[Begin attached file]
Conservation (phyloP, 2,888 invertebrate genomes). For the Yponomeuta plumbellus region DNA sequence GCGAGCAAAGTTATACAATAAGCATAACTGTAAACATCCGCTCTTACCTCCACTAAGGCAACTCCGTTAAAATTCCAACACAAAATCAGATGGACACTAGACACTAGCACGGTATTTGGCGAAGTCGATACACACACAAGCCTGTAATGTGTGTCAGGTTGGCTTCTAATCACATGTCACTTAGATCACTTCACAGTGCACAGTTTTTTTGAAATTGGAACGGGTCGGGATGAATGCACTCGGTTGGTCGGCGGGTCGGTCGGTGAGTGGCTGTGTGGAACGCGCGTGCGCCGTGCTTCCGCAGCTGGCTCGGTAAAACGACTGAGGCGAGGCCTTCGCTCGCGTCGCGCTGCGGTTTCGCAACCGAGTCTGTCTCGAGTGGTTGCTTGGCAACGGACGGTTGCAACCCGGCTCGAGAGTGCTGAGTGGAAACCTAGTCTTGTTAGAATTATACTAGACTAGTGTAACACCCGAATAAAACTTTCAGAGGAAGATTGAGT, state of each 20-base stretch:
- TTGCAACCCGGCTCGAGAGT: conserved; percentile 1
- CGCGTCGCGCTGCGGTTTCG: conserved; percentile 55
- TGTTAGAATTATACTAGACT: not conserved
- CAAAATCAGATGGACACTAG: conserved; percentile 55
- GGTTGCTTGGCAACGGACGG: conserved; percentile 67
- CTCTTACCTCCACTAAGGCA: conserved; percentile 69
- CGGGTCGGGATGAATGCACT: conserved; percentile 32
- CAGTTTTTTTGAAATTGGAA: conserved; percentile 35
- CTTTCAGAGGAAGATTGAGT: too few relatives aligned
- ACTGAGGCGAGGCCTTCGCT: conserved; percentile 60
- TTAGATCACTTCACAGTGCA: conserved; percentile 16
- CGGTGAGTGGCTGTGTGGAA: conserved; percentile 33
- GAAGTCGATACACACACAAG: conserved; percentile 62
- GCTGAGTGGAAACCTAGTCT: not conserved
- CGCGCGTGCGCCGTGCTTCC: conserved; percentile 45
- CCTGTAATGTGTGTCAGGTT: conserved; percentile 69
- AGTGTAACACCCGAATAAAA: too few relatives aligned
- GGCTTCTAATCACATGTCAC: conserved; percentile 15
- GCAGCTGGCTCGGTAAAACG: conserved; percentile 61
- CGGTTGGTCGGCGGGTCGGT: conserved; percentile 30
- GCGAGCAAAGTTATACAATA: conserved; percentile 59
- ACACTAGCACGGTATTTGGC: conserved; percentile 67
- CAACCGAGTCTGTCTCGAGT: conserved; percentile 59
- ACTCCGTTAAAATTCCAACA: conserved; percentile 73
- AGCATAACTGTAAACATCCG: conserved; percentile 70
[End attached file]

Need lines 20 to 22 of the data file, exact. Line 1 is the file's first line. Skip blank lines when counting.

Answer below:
- GCAGCTGGCTCGGTAAAACG: conserved; percentile 61
- CGGTTGGTCGGCGGGTCGGT: conserved; percentile 30
- GCGAGCAAAGTTATACAATA: conserved; percentile 59